Why we can’t forget the iPad

securly, iPad, education, schools, students, web filteringExperimentation with tablet computers first began in the mid 20th century; however, Apple is often credited with initializing the consumer market for the hand-held devices. The iPad also forged the path for a new wave of education technology, and many educators were hopeful for its positive impact on classroom engagement.

Soon after the first iPad was released in 2010, other players quickly entered the market with their own –cheaper, lighter, more durable – hardware deviations. Then, the Chromebook was released in 2011 and took the edtech world by storm. Fast-forward to present day, and you’ll find critics condemning the iPad, claiming that the iPad + education “fad” is coming to an end. In the meantime, Chromebooks are taking over the classroom; its keyboard, Google Apps integration, etc. are thought to be more suitable for the learning environment.

However, this recurring argument “tablets are dying” is a narrow viewpoint that considers only a small demographic of the entire population. In fact, the iPad and its variants continue to enable accessible education initiatives outside of a 1st-world, typical use case.

For students with developmental disabilities, the iPad revolutionized learning; the tapping and sliding motions used to control the touch screen are easier for students to interact with than a laptop. Hence, it is an integral tool for schools to improve inclusive education, especially since consideration given to special needs is fairly new.  iPads proved so beneficial for communicative, cognitive and motor improvement that the Autism Spectrum Disorder Foundation created the “iPad Program”:

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Testimonial featured by the Autism Spectrum Disorder Foundation.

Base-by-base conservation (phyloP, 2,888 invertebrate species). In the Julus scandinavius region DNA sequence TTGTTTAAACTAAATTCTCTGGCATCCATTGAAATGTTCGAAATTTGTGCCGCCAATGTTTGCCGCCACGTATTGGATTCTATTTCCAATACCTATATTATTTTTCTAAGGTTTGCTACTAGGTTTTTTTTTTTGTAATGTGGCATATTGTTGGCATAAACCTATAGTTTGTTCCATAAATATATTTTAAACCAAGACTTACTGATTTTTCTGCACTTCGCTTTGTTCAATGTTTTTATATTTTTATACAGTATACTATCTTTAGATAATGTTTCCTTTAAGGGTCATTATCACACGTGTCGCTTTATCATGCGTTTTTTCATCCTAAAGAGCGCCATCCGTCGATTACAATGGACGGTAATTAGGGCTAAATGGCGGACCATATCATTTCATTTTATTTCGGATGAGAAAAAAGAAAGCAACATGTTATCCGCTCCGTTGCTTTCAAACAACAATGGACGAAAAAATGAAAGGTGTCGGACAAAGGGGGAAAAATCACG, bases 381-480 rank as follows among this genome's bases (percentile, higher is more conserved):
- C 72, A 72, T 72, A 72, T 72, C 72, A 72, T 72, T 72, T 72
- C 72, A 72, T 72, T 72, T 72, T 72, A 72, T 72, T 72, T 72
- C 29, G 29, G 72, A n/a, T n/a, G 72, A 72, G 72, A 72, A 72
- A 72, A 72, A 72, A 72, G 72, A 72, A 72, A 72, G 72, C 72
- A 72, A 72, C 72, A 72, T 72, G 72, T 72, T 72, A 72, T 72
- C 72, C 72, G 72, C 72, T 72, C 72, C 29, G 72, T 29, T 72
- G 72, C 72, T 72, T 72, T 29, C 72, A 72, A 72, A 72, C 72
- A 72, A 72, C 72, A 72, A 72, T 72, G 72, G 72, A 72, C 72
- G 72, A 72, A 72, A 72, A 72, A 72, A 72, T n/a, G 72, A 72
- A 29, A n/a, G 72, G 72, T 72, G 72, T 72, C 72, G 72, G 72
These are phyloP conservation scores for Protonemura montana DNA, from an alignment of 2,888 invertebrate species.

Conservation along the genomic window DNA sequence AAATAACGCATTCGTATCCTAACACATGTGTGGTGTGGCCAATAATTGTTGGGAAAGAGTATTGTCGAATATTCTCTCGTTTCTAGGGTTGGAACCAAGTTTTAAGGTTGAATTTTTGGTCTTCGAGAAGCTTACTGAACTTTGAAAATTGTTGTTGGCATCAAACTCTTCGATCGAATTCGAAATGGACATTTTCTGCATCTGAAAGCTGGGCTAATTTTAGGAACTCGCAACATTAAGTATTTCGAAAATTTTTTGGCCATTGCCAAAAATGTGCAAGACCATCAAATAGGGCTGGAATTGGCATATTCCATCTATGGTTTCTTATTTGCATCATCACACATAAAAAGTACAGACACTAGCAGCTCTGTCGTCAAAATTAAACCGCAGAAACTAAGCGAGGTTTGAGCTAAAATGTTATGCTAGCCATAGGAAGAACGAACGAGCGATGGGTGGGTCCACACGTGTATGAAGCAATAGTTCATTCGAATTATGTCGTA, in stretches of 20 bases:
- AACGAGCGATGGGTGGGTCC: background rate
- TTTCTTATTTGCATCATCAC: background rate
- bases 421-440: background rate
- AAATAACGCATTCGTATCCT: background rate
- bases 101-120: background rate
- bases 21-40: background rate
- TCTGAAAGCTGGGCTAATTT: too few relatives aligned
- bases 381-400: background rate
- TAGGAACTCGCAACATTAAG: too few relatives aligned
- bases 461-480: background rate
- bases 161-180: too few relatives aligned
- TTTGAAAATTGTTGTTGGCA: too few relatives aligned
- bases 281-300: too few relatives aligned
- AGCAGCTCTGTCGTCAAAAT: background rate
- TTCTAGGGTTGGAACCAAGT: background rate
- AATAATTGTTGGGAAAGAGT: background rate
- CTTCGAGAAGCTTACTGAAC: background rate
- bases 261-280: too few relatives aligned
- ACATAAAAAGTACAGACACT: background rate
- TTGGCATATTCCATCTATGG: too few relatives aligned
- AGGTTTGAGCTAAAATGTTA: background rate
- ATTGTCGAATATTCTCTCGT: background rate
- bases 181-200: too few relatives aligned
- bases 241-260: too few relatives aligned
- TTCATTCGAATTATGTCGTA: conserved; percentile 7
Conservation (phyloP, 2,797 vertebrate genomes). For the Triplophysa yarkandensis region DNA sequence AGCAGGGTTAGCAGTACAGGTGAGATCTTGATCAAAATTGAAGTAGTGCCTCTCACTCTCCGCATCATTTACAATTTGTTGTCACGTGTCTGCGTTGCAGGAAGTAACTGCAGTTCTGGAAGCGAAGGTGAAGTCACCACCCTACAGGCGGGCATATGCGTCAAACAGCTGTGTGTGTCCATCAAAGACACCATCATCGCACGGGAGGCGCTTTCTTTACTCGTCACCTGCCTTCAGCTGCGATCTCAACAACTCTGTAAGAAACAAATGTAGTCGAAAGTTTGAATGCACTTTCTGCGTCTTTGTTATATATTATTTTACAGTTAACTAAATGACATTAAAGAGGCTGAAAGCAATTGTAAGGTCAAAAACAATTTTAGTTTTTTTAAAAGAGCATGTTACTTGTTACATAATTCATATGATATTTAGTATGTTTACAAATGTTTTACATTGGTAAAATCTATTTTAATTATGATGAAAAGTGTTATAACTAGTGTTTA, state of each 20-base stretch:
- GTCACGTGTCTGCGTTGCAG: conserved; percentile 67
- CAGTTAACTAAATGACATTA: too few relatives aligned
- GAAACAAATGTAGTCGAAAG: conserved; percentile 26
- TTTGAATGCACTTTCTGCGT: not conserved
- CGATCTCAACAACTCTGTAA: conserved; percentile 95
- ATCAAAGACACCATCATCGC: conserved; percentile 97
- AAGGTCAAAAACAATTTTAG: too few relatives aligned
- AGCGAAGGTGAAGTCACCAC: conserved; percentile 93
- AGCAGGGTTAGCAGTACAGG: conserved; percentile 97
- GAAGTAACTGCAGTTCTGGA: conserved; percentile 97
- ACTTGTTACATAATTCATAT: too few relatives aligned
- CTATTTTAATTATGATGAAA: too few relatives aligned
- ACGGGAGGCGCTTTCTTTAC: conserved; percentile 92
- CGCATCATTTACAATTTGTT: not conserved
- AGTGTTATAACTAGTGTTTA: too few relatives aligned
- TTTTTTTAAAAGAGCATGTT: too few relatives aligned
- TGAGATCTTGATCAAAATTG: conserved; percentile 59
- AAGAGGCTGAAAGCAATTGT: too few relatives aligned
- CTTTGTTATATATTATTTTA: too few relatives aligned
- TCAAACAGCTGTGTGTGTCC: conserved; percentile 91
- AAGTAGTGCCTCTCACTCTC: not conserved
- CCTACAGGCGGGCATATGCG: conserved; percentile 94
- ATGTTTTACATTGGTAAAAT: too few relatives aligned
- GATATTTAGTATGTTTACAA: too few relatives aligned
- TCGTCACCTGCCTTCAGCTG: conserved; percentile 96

As the iPad continued to prove its worth, (1) app developers began creating more content for the device and (2) competitors began creating cheaper hardware alternatives. Thus, tablet computers became accessible to a wider population and the breadth of information accessible through the device skyrocketed – solidifying its position as a learning tool. In the past month alone, the UN Refugee Agency announced that tablets would be provided to refugee students in Africa, the Jamaican government allocated $7 Million to purchase 17,500 tablets for schools, and the Delhi government announced that all teachers would be given tablets.

Tablets are not obsolete. Instead, they continue to be a valuable educational asset for a wider and more diverse population, one greater than the laptop’s reach ever was. Tablets revolutionized edtech, and Apple’s iPad planted the seed.

 

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Auditor has arrived – our free tool for bullying and self-harm detection on GMail!

auditor, school, student, safety, email, gmail, detectLast year, we introduced “Auditor by Securly” – a free tool that helps schools ensure the safety of their students by monitoring GMail for messages that are indicative of bullying or self-harm. Today, we are emerging from closed Beta after an extended period with 20 customers in which we scanned 70,000 emails daily for indicators of cyberbullying and self-harm.

Already, Principals and IT Admins are finding Auditor to be a powerful asset to student safety. Tom Walker, Massac Unit School District #1, remarked, “The ability to detect bullying, self harm, or other potential destructive behavior is something we’ve never had before. One Saturday evening, I received an email from the Auditor Safety Bot. The email contained wording about a video being uploaded to YouTube with a suicidal line. Upon further inspection, the video was not uploaded by one of our students, but was from a popular YouTube channel that the student had subscribed to. However, the fact that the Auditor was able to detect it gives us another tool to have in the struggle against bullying and self harm. From a legal perspective, it makes perfect sense that a school district would want the Auditor on their side.”